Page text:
Should Your New York Doctor Have Predicted Your Child’s Shoulder Dystocia?

Many medical experts agree that shoulder dystocia is hard to predict and hard to prevent. However, that does not relieve obstetricians from the responsibility of taking reasonable steps to anticipate and treat shoulder dystocia. The steps that are taken to prevent a child's shoulders from getting stuck in the birth canal after his or her head is delivered may prevent significant medical problems for both the child and the mother after delivery.

Shoulder Dystocia Risk Factors

Obstetricians should be alert to the potential for shoulder dystocia if any of the following risks are present*:
  • The baby's estimated weight is significantly above average.
  • The mother has diabetes.
  • The mother is obese.
  • The mother is past her due date at the time of delivery.
  • The mother has experienced shoulder dystocia during a previous pregnancy.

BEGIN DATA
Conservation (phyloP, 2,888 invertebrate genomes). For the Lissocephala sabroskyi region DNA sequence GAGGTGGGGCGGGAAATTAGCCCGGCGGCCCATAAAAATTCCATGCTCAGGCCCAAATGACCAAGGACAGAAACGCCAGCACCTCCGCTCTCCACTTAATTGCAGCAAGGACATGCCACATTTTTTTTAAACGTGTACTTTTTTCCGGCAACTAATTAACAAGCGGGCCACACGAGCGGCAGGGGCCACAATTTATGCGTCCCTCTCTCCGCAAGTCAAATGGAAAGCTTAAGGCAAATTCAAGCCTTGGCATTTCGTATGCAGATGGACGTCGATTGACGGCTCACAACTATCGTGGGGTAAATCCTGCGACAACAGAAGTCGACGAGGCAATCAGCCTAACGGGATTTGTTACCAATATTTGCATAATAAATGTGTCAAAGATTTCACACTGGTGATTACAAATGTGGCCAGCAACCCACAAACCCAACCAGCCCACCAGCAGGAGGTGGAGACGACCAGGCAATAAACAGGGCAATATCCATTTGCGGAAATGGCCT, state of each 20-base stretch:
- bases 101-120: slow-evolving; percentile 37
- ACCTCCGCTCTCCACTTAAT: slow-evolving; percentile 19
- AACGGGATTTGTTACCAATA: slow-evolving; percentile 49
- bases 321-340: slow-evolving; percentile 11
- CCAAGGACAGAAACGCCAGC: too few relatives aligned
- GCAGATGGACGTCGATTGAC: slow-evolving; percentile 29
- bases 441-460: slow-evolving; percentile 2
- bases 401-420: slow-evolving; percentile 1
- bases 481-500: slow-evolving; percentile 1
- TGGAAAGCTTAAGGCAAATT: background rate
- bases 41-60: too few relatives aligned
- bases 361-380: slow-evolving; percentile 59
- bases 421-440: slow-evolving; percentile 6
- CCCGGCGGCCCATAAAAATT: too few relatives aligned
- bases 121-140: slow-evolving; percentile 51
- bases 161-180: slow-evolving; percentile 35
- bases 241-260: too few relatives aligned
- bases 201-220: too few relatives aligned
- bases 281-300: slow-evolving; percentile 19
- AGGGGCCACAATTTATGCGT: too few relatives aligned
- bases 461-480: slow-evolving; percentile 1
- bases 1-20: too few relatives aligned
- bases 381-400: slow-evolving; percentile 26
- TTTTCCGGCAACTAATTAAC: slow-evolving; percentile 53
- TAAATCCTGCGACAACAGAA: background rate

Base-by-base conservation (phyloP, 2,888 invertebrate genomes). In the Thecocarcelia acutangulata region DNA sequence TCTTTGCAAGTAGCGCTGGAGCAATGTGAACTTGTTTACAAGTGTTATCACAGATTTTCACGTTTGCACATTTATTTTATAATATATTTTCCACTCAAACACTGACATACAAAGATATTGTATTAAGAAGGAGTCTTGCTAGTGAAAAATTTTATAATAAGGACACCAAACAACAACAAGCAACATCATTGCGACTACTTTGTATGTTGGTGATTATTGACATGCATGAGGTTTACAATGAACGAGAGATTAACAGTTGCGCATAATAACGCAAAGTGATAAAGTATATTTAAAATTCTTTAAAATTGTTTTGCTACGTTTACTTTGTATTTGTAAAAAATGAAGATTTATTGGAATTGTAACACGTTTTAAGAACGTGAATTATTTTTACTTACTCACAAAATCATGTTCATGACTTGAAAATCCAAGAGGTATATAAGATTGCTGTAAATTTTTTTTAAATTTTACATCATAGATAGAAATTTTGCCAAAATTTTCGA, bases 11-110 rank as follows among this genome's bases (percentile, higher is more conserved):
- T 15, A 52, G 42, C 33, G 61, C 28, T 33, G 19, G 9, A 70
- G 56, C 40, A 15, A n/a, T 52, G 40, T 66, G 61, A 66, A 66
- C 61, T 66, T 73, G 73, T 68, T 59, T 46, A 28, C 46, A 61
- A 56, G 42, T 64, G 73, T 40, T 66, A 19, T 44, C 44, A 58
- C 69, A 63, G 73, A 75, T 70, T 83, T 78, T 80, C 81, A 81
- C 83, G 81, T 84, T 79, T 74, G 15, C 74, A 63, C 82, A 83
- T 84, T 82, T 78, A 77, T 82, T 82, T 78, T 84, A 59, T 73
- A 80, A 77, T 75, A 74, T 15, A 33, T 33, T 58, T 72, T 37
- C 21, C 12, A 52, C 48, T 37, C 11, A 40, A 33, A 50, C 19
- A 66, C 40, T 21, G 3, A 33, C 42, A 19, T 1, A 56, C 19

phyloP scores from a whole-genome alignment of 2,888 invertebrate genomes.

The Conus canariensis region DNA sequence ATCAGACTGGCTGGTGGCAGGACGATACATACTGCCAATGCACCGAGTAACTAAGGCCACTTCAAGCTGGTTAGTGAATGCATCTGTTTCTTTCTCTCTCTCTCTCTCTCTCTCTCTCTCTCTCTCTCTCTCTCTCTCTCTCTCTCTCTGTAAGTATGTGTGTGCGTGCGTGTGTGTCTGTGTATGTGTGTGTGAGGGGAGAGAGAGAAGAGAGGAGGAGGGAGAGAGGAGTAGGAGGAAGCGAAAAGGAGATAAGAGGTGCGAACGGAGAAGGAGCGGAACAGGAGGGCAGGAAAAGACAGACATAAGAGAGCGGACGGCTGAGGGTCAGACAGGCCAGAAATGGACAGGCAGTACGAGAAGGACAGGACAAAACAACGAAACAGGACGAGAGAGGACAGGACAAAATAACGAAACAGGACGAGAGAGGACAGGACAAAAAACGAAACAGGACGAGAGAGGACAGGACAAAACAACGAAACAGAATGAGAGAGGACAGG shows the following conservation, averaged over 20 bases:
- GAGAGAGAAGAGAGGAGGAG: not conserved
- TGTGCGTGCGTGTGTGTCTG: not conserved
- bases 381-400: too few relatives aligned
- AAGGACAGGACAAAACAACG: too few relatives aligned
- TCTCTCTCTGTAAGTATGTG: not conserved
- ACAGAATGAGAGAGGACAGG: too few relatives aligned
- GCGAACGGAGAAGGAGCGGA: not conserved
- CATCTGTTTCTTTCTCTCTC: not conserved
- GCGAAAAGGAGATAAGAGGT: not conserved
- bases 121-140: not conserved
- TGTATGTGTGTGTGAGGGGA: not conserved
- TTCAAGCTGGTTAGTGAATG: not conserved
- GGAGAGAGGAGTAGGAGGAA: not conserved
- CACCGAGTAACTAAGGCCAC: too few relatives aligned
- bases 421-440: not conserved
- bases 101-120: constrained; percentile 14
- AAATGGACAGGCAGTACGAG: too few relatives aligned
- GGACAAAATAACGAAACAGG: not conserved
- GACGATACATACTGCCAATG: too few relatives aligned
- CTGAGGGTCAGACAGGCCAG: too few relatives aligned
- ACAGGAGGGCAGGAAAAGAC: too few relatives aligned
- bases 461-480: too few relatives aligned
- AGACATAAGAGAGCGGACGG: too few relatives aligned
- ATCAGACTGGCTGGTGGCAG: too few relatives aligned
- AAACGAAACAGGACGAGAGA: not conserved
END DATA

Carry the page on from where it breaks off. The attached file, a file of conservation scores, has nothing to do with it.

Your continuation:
• The mother is carrying more than one child.

While the above factors may indicate the risk of shoulder dystocia, it is important to remember that shoulder dystocia can occur even if none of these risk factors are present.

How Shoulder Dystocia May be Treated During Delivery

Since shoulder dystocia can happen during any delivery, it is important for those delivering the child to understand what to do when shoulder dystocia presents during delivery. According to the March of Dimes, the mother or child may be able to be maneuvered into a better position, an episiotomy may be required, or an emergency C-section may be warranted.

When to Call a New York Birth Injury Lawyer

If your child has suffered oxygen deprivation, nerve damage, or other complications following shoulder dystocia during birth, then your child may be entitled to damages. Please contact an experienced New York birth injury attorney at 1-800-PAGAN-911 to learn more about your child's legal rights and potential recovery.

*Source: March of Dimes, Pregnancy Complications, Shoulder Dystocia